ORGANISATION // Scottish Fisheries Museum Trust Ltd
PROJECT // Knitting the Herring - Following Fife's Fishing Heritage
TOTAL PROJECT COST // £29,650
LEADER FUNDING PROVIDED // £14,825
‘Knitting the Herring’ comprises a series of workshops, exhibitions and events to record and celebrate the unique knitting heritage of coastal fishing communities of Scotland and the east coast of England.
This project will work with residents who live in the communities where the herring fleet once berthed to record and share gansey patterns and construction methods, and to share those findings with local, national and international audiences through the creation of a digital database and a series of events.
In addition to developing a database of historic ganseys, project participants will create a ‘shoal’ of knitted herring, featuring examples of traditional stitch patterns. Alongside ganseys from the Scottish Fisheries Museum, the fish will form part of a travelling exhibition with attendant workshops and events, which will make its way along UK’s coast as the fishing fleet used to do.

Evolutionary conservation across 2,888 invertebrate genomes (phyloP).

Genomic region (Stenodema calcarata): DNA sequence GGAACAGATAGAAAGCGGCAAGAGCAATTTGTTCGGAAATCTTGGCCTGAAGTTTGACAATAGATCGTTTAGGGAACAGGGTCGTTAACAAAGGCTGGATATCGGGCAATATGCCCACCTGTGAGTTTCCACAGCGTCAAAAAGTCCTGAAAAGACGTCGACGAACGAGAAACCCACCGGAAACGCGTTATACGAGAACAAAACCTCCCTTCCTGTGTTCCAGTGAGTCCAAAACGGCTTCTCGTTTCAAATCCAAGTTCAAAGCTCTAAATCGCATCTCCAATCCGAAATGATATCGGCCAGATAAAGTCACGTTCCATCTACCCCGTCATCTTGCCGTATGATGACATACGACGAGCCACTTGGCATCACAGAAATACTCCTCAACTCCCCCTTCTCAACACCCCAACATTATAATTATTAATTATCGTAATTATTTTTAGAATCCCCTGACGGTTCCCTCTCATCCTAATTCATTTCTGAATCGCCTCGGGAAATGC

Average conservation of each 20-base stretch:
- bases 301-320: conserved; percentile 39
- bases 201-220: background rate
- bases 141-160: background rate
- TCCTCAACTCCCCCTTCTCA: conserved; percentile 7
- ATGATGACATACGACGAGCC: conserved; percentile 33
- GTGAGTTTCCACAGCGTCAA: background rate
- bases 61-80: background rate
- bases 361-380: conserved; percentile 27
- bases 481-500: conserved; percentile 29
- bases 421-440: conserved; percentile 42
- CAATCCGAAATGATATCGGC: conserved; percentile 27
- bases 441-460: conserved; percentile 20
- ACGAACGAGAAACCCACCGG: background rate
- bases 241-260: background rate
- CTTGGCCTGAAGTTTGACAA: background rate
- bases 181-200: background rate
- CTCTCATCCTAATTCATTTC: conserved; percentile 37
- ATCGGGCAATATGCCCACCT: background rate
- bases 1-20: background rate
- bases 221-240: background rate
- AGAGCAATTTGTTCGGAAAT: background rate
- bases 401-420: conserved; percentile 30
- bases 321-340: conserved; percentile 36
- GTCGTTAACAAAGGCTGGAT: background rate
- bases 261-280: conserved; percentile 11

The project would also aim to work with specialist woollen mill and social enterprise Uist Wool to develop a specific yarn for knitting ganseys and the herring. The traditional oiled five-ply yarn is no longer made in Scotland and it is difficult to source an authentic alternative. The possibility of using local wool in the development of this yarn represents a real opportunity for modern rural businesses, whilst at the same time reviving a traditional product.
As well as developing a digital database and working closely with coastal communities, ‘Knitting the Herring’ would also act as a scoping and audience development project for GANSEY: Scotland’s Festival of Heritage Knitting, an international festival of gansey knitting planned for September 2021, to be held at Bowhouse, Fife. The aim of the festival is ultimately to develop a National Collection of Scottish Ganseys, in partnership with museums, universities, businesses and archives from across Scotland, so that the country’s unique knitting heritage is both preserved and celebrated for generations to come.